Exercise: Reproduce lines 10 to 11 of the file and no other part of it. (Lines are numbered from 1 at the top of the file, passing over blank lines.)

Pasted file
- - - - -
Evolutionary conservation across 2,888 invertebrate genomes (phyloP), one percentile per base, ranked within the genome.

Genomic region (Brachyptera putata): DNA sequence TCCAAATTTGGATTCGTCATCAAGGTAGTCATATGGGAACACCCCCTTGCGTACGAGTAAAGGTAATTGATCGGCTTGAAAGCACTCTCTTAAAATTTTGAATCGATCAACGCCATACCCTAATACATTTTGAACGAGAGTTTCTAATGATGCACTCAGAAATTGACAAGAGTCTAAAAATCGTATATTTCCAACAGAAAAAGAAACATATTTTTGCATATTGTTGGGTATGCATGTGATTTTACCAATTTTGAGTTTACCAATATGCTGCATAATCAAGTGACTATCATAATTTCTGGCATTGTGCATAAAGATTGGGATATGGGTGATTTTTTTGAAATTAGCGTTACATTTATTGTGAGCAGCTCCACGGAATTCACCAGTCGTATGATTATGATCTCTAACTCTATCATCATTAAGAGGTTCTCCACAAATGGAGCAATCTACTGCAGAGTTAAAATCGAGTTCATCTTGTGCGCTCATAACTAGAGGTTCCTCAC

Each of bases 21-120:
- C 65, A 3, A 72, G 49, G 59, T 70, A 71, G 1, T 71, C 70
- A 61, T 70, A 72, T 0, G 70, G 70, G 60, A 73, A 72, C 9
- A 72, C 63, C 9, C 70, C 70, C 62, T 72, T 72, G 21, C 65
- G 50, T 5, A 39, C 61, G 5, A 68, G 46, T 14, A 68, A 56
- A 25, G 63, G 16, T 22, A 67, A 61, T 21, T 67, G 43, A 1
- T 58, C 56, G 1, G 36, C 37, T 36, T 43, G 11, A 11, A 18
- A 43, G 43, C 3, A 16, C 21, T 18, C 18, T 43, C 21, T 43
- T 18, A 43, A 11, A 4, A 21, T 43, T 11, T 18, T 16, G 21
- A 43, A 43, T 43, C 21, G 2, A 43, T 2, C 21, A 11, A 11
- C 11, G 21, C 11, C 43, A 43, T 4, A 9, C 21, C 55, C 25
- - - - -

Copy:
- A 43, G 43, C 3, A 16, C 21, T 18, C 18, T 43, C 21, T 43
- T 18, A 43, A 11, A 4, A 21, T 43, T 11, T 18, T 16, G 21